Finally, SEMPA would like to recognize that completing a postgraduate training program is one but not the only pathway for PAs entering EM. While Kraus et al. write that there are no EM-specific standards or competencies for EMPAs, SEMPA has previously addressed this by recommending that PAs without EM experience seek appropriate experience and education, document their learning and procedures, consider the CAQ when eligible, obtain basic certifications (ACLS, PALS, ATLS, etc.) and participate in the specialty through membership in SEMPA.4
Whether EMPAs complete a postgraduate program or receive on-the-job training/experience, they are valuable members of the emergency care workforce committed to partnering with EPs.
Section Editor: Chadd Kraus, DO
Full text available through open access at http://escholarship.org/uc/uciem_westjem
Address for Correspondence: Fred Wu, MHS, PA-C, Society of Emergency Medicine Physician Assistants (SEMPA), 4950 West Royal Lane, Irving, TX 75063. Email: firstname.lastname@example.org. 3 / 2019; 20:305 – 306
Submission history: Revision received September 26, 2018; Accepted December 14, 2018
Conflicts of Interest: By the WestJEM article submission agreement, all authors are required to disclose all affiliations, funding sources and financial or management relationships that could be perceived as potential sources of bias. No author has professional or financial relationships with any companies that are relevant to this study. There are no conflicts of interest or sources of funding to declare.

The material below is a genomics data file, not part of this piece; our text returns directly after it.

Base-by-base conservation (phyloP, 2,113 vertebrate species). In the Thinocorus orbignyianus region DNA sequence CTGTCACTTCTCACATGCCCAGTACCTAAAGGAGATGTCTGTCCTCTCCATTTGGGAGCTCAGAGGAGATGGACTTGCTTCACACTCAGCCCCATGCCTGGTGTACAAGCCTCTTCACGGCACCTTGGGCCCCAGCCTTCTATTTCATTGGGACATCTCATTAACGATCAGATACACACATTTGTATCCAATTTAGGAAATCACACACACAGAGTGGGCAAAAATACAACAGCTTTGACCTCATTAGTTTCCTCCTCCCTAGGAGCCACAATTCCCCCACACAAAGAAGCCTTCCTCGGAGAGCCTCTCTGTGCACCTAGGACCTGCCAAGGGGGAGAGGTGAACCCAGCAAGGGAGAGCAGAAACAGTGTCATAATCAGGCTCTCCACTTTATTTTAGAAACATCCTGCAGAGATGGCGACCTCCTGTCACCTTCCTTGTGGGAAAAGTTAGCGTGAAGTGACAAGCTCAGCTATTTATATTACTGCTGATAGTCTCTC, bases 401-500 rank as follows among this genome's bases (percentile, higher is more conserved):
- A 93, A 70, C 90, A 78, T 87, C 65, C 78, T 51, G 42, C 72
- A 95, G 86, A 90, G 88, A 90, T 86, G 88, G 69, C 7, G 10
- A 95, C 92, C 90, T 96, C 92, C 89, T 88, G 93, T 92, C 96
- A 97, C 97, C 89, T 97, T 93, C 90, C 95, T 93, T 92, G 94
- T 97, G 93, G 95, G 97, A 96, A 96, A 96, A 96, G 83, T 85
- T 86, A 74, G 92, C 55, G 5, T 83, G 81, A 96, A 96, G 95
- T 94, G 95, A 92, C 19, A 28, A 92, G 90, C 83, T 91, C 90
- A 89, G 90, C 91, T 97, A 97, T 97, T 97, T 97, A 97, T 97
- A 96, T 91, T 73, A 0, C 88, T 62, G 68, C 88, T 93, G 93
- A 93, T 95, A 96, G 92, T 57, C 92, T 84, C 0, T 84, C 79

1. Kraus CK, Carlisle TE, Carney DM. Emergency medicine physician assistant (EMPA) postgraduate training programs: program characteristics and training curricula. West J Emerg Med. 2018;19(5):803-7.
2. Emergency Medicine Physician Assistant Postgraduate Training Program Standards. 2015. Available at: https://www.sempa.org/globalassets/sempa/media/pdf/professional-development/sempa-postgraduate-training-program-standards.pdf. Accessed September 16, 2018.
3. Maintaining Certification. Available at: http://www.nccpa.net/CertificationProcess. Accessed September 16, 2018.
4. Emergency Medicine Physician Assistant Postgraduate Training and Emergency Medicine Physician Assistant Practice Guidelines. Available at: https://www.sempa.org/globalassets/sempa/media/pdf/about-sempa/ns—sempas-training-and-empa-practice-guidelines.pdf. Accessed September 16, 2018.
5. Emergency Medicine CAQ. Available at: http://www.nccpa.net/emergencymedicine. Accessed September 16, 2018.
6. Postgraduate Programs. Available at: http://www.arc-pa.org/accreditation/postgraduate-programs/. Accessed September 16, 2018.
7. Postgraduate Programs. Available at: https://www.sempa.org/education/postgraduate-programs/. Accessed September 16, 2018.
8. Post Graduate PA Program Listings. Available at: http://appap.org/. Accessed September 16, 2018.
9. Emergency Medicine Links/Residencies. Available at: https://www.physicianassistantforum.com/topic/7-emergency-medicine-linksresidencies/. Accessed September 16, 2018.